Chilean filmmaker Pablo Larrain’s psychological drama Ema revolves around a dancer whose icy, Hitchcock-blonde looks lie lightly over a selfish, troubled interior. Ema (Mariana Di Girolamo), who also teaches expressive movement classes to schoolchildren, and her husband, choreographer Gaston (Gael Garcia Bernal), twelve years her senior, adopted a six-year-old boy Polo and then returned him to the orphanage after the child set a series of fires, the last of which left Ema’s sister scarred for life. Their marriage has survived, but not without significant damage. Ema blames Gaston for the fact that they had to adopt an older child–“one with a moustache,” she hisses melodramatically–while he accuses her of turning the boy into a pyromaniac. Their marriage has survived but, unsurprisingly, not without significant damage. She’s also not popular with her fellow teachers, who are understandably concerned about the Polo situation, since he attended their school and they’re stuck trying to figure out a way to explain his disappearance to his former classmates without making them worry that their own parents might decide to give them away if they’re naughty; one suggests Ema take a leave to make the whole thing less hard on them.
The final blow lands when their caseworker makes it clear that they’re not going to be able to adopt another child; they failed spectacularly the first time, the 12-year difference in their ages is an issue, she’s pretty sure Gaston is gay and oh yes–they returned their first one like a defective household appliance. Unemployed and faced with the likelihood that she’ll never be a mother, Ema drowns her sorrows in one-night stands, the thrust and grind of reggaeton dancing and serial arson–Gaston wasn’t wrong about the pyromania.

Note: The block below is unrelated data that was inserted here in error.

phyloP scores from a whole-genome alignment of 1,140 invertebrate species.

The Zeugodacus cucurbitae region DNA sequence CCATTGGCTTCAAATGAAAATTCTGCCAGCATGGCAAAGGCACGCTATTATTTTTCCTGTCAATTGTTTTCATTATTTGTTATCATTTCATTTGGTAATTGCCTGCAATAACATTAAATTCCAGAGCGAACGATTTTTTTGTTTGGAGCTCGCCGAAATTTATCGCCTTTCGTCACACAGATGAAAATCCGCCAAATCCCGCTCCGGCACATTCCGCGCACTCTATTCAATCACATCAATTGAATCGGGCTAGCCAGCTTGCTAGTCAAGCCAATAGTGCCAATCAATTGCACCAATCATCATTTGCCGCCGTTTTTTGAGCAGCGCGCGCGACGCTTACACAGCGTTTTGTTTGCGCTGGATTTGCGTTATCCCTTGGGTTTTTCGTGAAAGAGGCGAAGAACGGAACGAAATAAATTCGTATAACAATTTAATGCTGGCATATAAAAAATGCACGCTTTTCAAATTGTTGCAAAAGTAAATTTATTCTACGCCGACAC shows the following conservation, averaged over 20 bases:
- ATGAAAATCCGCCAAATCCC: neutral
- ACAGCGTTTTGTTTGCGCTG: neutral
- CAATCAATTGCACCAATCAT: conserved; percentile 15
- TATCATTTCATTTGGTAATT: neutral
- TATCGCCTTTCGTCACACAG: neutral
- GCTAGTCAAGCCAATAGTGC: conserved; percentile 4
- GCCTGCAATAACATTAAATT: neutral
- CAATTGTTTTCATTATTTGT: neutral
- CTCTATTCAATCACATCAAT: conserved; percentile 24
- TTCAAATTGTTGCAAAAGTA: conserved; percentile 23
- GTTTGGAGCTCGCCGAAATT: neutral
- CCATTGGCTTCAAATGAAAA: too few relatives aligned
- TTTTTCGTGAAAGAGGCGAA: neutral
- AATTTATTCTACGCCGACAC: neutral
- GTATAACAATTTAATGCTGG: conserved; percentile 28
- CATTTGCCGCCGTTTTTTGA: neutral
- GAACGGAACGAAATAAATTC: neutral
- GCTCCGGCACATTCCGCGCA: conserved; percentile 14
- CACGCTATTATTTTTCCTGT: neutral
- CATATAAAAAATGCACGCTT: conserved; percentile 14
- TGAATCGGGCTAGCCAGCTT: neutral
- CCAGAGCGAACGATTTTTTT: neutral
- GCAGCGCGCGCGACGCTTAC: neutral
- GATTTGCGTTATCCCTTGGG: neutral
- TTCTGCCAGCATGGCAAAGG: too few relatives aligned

The best thing about Ema is that it’s breathtakingly beautiful, its vivid hues recalling the eye-popping art direction and cinematography of Pedro Almodovar’s candy-colored Barcelona. In fact, were Ema a comedy, Ema could be an early Almodovar heroine, an impulsive force of chaos ricocheting through other people’s lives like butterfly leaving delightful chaos in her wake. But it isn’t, and that’s the worst thing about the film. Ema is a pampered, self-centered force of destruction who treats other people like toys to be ignored or discarded when she doesn’t feel like playing with them–even Hitchcock’s light-fingered Marnie is easier to sympathize with; she channels her darkness into theft, not wholescale destruction. The best is that Mariana Di Girolamo is a fine actress; playing a fundamentally unlikable character–a human wrecking ball, selfish, heedless and indifferent to the havoc she wreaks on other peoples’ lives–and to make her someone with whom viewers can empathize is a true testament to the power of craft and commitment.